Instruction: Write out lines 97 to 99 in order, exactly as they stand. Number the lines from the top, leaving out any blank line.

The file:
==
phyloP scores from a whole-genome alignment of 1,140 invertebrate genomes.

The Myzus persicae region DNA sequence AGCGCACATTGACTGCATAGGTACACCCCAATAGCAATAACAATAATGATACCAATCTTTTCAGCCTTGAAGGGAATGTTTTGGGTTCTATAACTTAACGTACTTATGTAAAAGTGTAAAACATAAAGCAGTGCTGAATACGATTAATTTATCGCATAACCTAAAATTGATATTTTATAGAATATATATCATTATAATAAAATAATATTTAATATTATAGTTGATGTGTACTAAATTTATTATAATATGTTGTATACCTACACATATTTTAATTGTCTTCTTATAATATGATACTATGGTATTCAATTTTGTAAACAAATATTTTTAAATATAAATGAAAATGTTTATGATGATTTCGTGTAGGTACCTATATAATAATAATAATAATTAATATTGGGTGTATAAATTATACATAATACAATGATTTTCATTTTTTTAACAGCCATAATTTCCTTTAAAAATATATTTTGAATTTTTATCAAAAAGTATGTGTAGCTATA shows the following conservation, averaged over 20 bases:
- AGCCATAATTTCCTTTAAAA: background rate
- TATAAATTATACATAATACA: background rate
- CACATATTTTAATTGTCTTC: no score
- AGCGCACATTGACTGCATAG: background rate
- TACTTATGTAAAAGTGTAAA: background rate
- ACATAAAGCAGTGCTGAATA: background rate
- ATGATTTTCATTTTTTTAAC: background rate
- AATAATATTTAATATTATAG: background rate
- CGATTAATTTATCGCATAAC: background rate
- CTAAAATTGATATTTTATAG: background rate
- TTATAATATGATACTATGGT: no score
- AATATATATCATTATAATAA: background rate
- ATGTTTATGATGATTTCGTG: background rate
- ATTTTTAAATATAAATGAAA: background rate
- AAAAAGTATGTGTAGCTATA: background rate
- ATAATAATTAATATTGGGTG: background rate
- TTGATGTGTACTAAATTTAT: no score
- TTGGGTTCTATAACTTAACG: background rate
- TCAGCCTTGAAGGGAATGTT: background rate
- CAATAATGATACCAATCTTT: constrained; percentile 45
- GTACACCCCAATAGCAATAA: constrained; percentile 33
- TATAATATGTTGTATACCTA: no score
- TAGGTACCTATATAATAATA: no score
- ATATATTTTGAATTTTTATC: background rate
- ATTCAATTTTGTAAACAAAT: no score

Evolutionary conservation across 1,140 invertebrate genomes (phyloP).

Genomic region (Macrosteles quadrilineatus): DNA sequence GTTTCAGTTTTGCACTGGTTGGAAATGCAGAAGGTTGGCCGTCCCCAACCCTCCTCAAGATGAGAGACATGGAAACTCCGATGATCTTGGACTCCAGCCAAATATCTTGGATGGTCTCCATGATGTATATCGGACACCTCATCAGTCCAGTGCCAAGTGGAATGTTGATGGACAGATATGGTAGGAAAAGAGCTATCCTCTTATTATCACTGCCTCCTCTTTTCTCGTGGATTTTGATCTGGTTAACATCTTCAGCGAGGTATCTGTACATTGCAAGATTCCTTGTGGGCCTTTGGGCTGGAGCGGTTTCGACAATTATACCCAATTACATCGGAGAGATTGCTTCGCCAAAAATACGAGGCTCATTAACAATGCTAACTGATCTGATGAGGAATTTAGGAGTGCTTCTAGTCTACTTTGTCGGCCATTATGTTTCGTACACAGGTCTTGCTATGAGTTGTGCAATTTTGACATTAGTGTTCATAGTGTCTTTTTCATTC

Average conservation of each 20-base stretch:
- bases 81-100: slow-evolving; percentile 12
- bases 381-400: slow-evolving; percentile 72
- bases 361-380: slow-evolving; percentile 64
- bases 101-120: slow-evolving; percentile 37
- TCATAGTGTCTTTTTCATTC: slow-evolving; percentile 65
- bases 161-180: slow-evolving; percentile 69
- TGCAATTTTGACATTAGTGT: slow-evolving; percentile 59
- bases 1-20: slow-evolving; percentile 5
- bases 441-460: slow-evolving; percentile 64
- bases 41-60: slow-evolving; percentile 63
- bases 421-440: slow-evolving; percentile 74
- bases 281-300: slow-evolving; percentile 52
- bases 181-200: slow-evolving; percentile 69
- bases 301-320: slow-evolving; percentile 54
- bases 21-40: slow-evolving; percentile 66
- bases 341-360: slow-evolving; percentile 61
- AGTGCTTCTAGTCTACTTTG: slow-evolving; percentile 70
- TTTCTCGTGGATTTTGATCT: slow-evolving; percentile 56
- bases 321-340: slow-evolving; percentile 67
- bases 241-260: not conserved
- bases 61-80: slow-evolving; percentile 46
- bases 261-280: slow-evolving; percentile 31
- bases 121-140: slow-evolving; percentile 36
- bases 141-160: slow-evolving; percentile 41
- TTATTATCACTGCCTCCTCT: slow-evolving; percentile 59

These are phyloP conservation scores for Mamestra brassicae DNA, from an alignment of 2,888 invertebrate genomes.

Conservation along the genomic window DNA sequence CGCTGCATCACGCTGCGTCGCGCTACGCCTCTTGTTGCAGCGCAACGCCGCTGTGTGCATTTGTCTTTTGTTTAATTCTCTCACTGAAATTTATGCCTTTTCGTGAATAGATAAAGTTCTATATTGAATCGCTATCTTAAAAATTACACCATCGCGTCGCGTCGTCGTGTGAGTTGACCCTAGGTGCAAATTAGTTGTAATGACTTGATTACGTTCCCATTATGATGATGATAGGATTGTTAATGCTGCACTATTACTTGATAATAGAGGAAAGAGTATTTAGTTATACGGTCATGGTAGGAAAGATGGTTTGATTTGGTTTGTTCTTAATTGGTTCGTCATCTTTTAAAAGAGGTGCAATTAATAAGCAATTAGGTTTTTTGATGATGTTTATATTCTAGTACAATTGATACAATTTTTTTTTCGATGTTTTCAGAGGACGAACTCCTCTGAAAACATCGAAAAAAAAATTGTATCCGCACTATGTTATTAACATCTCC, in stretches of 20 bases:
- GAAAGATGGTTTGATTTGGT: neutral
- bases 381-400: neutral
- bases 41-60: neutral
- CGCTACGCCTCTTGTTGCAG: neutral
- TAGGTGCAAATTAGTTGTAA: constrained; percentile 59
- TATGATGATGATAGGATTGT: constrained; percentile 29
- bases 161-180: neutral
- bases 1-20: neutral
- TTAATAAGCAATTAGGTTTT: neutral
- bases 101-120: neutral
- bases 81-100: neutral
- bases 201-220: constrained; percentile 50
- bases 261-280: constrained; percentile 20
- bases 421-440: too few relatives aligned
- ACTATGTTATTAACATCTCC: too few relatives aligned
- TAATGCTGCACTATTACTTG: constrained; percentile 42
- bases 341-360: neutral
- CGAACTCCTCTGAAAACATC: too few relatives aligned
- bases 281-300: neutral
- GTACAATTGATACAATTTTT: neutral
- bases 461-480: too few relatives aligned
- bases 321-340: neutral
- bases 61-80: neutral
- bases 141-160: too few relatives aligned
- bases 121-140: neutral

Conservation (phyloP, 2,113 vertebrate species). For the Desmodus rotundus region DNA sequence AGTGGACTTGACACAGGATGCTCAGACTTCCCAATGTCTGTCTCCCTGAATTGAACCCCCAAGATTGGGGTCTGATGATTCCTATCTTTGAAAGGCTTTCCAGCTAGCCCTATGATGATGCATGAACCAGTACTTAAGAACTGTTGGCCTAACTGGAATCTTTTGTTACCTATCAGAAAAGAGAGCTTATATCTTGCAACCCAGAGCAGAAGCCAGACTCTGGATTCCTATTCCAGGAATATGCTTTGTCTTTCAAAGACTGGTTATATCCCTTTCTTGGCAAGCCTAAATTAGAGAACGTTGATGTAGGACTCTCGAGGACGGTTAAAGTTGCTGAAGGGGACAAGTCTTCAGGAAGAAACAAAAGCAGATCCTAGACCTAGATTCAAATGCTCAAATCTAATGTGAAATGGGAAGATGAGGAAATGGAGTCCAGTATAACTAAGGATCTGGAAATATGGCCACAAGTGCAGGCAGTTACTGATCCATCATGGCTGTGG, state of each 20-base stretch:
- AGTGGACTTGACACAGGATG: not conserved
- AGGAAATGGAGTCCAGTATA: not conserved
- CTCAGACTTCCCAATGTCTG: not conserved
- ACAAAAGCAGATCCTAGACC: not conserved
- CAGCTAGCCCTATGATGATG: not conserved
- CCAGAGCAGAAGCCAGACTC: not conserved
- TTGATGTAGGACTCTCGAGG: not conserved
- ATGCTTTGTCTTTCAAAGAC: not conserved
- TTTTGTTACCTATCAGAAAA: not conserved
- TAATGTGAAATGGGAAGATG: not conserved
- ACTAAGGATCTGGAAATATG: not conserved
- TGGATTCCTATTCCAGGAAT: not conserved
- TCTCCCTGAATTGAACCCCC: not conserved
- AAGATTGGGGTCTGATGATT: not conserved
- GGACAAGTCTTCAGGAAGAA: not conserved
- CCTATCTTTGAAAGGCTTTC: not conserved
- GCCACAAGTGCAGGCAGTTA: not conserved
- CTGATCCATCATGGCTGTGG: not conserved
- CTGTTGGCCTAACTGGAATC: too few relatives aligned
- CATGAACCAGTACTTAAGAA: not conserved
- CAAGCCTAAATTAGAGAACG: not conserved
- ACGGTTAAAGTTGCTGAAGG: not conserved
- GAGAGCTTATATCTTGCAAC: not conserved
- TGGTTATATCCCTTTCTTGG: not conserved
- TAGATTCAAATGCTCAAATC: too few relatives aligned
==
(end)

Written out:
- AAGATTGGGGTCTGATGATT: not conserved
- GGACAAGTCTTCAGGAAGAA: not conserved
- CCTATCTTTGAAAGGCTTTC: not conserved